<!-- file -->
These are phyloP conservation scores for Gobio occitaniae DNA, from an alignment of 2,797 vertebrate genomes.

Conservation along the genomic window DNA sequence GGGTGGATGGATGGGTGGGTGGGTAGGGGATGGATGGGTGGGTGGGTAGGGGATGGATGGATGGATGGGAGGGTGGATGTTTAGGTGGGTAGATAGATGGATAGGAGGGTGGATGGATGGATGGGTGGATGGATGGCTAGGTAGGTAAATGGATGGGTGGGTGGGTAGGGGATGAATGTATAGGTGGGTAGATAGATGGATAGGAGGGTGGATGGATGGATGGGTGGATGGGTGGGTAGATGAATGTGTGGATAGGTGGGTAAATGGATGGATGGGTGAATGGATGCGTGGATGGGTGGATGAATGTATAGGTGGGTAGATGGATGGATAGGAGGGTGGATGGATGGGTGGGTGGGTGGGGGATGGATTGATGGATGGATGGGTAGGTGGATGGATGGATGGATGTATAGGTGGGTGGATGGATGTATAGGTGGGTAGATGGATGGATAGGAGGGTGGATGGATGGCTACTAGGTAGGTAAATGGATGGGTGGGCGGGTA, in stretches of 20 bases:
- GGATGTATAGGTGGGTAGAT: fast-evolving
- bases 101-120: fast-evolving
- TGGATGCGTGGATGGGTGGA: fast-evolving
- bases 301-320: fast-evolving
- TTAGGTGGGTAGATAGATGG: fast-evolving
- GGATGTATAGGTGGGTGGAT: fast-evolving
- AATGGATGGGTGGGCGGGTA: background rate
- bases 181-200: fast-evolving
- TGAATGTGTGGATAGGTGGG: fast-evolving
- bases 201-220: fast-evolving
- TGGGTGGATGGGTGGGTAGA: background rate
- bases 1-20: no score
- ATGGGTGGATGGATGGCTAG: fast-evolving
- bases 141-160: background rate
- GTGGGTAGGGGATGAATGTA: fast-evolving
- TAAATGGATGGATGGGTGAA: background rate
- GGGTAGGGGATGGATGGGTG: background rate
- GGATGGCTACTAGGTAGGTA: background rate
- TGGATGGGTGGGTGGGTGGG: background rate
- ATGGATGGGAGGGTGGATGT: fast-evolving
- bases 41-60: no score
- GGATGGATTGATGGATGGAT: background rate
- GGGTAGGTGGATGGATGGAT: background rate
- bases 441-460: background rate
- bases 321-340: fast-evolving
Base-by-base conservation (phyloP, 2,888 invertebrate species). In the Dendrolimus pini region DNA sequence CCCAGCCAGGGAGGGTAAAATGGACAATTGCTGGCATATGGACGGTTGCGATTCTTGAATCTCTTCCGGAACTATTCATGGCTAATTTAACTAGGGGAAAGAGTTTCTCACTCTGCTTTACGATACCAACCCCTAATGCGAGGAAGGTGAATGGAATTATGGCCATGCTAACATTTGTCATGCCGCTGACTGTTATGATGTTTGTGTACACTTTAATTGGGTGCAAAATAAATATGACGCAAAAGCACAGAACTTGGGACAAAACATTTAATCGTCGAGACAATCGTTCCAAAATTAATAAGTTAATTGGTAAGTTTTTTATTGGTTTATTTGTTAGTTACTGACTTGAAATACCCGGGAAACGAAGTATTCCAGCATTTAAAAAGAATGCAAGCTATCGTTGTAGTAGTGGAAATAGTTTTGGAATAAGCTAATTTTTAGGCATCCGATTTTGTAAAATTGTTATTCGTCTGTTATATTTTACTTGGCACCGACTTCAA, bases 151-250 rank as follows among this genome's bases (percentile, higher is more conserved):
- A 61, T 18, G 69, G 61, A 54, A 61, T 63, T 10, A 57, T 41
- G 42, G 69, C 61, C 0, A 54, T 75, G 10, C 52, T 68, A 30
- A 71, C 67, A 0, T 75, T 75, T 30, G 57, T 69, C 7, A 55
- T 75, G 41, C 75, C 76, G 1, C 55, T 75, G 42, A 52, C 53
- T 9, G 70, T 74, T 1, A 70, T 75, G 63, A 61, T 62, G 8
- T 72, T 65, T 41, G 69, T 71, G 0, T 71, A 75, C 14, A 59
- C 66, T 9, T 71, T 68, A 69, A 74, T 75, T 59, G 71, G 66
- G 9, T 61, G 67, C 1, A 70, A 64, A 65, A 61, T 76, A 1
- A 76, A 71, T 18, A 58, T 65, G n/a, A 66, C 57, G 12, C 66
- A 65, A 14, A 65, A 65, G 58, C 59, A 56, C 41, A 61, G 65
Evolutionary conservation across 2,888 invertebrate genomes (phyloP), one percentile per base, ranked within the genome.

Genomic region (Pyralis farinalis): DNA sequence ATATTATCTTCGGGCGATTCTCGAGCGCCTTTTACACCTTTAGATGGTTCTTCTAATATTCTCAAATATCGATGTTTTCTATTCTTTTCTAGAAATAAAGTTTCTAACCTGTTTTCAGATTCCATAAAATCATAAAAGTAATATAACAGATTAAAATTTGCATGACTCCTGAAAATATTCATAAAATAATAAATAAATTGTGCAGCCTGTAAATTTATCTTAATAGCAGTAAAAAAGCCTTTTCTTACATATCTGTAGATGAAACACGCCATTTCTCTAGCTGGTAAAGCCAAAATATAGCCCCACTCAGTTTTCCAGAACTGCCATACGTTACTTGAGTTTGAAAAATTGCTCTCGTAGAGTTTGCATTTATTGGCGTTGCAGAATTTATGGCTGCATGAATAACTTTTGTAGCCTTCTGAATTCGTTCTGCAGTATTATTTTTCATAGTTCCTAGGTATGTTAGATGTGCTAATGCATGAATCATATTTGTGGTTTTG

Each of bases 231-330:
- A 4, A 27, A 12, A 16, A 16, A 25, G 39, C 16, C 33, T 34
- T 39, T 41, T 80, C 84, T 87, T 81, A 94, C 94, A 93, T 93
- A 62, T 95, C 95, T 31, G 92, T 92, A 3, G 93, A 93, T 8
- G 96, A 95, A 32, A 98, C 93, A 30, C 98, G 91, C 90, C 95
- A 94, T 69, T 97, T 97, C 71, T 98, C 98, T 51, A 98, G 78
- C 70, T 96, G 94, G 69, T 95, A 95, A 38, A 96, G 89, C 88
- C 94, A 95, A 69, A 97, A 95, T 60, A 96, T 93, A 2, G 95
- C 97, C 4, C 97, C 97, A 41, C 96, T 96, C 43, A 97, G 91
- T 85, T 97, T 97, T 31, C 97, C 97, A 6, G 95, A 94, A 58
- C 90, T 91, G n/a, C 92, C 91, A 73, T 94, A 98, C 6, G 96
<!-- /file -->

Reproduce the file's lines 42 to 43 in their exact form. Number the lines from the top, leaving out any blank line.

- A 4, A 27, A 12, A 16, A 16, A 25, G 39, C 16, C 33, T 34
- T 39, T 41, T 80, C 84, T 87, T 81, A 94, C 94, A 93, T 93